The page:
The 8th International Conference Buddhism & Australia
Chinese Buddhist Encyclopedia Illustrations
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Also, fundamental ignorance or primal ignorance. The most deeply rooted illusion inherent in life, said to give rise to all other illusions. Darkness in this sense means inability to see or recognize the truth, particularly, the true nature of one's life. The term fundamental darkness is contrasted with the fundamental nature of enlightenment, which is the Buddha nature inherent in life. According to the Shrimala Sutra, fundamental darkness is the most difficult illusion to surmount and can be eradicated only by the wisdom of the Buddha. T'ient'ai (538-597) interprets darkness as illusion that prevents one from realizing the truth of the Middle Way, and divides such illusion into forty-two types, the last of which is fundamental darkness.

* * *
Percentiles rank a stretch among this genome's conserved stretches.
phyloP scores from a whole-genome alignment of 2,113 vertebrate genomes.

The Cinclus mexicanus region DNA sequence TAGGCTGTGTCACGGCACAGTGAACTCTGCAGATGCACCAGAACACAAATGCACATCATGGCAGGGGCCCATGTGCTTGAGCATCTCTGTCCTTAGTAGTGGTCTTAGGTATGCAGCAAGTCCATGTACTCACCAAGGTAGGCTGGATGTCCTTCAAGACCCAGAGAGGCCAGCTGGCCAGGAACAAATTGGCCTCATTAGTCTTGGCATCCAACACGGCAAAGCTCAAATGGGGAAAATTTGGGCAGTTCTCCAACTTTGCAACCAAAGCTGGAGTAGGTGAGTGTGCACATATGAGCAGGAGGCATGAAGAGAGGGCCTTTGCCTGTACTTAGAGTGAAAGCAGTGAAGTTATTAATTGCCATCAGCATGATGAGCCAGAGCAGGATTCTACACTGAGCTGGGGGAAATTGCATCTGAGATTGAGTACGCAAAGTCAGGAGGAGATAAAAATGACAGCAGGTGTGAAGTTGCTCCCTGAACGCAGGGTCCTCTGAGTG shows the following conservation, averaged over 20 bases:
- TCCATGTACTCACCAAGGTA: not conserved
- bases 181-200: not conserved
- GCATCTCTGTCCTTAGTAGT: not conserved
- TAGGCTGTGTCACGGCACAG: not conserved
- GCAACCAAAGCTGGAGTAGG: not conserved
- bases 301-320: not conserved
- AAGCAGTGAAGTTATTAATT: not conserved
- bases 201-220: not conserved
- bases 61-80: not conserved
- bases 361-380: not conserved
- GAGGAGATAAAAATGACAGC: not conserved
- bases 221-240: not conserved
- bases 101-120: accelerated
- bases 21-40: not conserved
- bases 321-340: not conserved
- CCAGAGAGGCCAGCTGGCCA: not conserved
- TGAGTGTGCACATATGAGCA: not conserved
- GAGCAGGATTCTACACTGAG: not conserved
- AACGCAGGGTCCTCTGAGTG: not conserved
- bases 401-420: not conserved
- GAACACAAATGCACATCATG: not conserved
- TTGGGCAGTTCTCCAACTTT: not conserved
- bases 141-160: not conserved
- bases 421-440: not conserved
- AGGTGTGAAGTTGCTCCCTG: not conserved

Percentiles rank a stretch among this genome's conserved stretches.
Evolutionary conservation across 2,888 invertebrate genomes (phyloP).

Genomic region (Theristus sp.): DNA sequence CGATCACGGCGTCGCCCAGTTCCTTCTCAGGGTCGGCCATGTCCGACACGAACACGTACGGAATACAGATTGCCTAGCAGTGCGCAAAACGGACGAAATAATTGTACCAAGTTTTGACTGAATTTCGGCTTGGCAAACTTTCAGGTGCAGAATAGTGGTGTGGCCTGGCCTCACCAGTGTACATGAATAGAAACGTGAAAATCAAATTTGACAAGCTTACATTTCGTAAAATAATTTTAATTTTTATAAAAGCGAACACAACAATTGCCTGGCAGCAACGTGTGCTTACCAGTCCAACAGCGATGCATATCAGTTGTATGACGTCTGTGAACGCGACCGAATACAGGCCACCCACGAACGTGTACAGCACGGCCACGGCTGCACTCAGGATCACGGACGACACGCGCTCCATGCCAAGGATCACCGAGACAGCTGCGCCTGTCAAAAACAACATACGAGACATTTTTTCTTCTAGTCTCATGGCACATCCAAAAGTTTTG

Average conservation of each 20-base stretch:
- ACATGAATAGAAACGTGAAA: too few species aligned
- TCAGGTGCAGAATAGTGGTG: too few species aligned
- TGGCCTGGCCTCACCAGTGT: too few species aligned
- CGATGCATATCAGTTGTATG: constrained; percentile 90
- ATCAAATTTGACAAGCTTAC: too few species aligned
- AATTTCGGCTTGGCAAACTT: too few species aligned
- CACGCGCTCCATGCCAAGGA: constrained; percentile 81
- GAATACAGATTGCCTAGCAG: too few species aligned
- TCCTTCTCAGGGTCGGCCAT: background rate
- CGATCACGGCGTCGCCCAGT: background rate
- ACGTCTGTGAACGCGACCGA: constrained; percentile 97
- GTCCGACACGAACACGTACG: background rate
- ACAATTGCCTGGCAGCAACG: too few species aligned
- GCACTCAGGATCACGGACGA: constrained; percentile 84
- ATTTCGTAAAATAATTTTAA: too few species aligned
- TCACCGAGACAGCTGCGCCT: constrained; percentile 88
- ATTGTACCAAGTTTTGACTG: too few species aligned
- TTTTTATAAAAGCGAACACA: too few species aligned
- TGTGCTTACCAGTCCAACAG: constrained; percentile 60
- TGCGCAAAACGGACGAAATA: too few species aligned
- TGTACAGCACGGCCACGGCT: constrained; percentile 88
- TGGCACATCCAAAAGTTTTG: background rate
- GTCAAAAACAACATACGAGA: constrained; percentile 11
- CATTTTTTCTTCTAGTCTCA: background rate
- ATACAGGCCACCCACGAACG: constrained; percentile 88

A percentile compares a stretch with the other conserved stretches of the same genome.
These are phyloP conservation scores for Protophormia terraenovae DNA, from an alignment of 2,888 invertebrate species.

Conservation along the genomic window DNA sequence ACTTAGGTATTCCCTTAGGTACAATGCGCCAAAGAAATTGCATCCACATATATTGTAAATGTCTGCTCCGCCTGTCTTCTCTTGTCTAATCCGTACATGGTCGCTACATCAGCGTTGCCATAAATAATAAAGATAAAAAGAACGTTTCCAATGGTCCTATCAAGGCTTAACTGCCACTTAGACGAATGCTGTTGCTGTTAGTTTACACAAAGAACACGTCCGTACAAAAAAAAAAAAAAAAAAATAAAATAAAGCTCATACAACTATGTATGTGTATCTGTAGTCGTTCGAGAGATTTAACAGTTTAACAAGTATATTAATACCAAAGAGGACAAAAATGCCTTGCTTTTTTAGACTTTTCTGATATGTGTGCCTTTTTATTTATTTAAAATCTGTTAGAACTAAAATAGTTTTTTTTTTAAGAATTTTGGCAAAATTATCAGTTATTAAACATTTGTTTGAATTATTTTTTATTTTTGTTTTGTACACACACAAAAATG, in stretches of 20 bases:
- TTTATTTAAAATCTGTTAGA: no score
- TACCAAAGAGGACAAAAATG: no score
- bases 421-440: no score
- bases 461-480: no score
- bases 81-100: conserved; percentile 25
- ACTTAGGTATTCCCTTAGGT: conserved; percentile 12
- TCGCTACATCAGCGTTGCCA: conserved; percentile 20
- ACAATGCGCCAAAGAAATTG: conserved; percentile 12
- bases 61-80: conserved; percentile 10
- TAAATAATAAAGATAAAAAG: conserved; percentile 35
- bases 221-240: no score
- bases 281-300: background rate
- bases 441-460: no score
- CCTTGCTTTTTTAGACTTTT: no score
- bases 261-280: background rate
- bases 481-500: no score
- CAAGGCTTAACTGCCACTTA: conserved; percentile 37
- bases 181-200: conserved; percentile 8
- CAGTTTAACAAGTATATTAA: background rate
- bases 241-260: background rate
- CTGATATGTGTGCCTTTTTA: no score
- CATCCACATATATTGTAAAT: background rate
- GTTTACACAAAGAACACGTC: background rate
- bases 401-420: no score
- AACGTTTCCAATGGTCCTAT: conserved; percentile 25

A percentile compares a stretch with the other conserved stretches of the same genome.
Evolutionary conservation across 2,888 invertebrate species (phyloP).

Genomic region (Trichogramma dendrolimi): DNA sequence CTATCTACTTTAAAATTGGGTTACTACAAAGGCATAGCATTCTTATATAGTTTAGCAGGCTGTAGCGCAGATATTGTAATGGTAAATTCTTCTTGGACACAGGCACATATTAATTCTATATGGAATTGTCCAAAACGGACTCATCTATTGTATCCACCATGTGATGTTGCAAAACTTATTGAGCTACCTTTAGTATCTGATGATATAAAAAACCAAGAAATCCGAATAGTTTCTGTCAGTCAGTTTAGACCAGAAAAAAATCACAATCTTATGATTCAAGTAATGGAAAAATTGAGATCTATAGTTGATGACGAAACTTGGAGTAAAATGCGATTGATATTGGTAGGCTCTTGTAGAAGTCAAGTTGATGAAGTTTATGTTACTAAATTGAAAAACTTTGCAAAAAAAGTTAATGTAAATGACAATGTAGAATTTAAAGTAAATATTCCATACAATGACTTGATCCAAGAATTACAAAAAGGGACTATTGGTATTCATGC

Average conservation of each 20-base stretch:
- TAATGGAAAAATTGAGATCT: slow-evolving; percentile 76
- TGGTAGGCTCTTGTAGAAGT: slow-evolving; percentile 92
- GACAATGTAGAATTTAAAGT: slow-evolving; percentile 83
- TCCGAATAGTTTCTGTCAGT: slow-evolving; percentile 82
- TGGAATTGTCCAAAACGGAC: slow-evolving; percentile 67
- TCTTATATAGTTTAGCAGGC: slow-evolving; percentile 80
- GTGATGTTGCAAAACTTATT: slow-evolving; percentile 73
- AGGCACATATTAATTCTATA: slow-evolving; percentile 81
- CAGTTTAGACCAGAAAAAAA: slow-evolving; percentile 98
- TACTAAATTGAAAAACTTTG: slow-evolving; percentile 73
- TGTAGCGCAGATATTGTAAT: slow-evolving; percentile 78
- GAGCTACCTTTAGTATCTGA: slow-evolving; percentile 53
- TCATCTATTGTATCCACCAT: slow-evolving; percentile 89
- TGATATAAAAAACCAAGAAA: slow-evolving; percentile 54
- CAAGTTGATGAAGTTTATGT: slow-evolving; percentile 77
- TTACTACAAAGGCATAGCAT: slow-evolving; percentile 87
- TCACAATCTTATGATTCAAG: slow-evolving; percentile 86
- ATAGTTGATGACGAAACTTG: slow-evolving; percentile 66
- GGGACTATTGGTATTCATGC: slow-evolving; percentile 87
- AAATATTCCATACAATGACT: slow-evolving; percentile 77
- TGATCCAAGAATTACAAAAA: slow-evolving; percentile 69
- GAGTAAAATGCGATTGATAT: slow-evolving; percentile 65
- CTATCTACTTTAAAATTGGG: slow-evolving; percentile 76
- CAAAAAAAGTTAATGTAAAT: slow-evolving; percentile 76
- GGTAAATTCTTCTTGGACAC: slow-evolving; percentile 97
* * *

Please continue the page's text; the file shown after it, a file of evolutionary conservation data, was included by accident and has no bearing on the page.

This illusion is only extirpated when one attains the stage of perfect enlightenment, the last of the fifty-two stages of bodhisattva practice. Nichiren (1222-1282) interprets fundamental darkness as ignorance of the ultimate Law, or ignorance of the fact that one's life is essentially a manifestation of that Law, which he identifies as Nam-myoho-renge-kyo. In The Treatment of Illness, Nichiren states: "The heart of the Lotus school is the doctrine of three thousand realms in a single moment of life, which reveals that both good and evil are inherent even in those at the highest stage of perfect enlightenment. The fundamental nature of enlightenment manifests itself as Brahma and Shakra, whereas the fundamental darkness manifests itself as the devil king of the sixth heaven" (1113). Nichiren thus regards fundamental darkness as latent even in the enlightened life of the Buddha, and the devil king of the sixth heaven as a manifestation or personification of life's fundamental darkness. The Record of the Orally Transmitted Teachings reads, "Belief is a sharp sword that cuts off fundamental darkness or ignorance."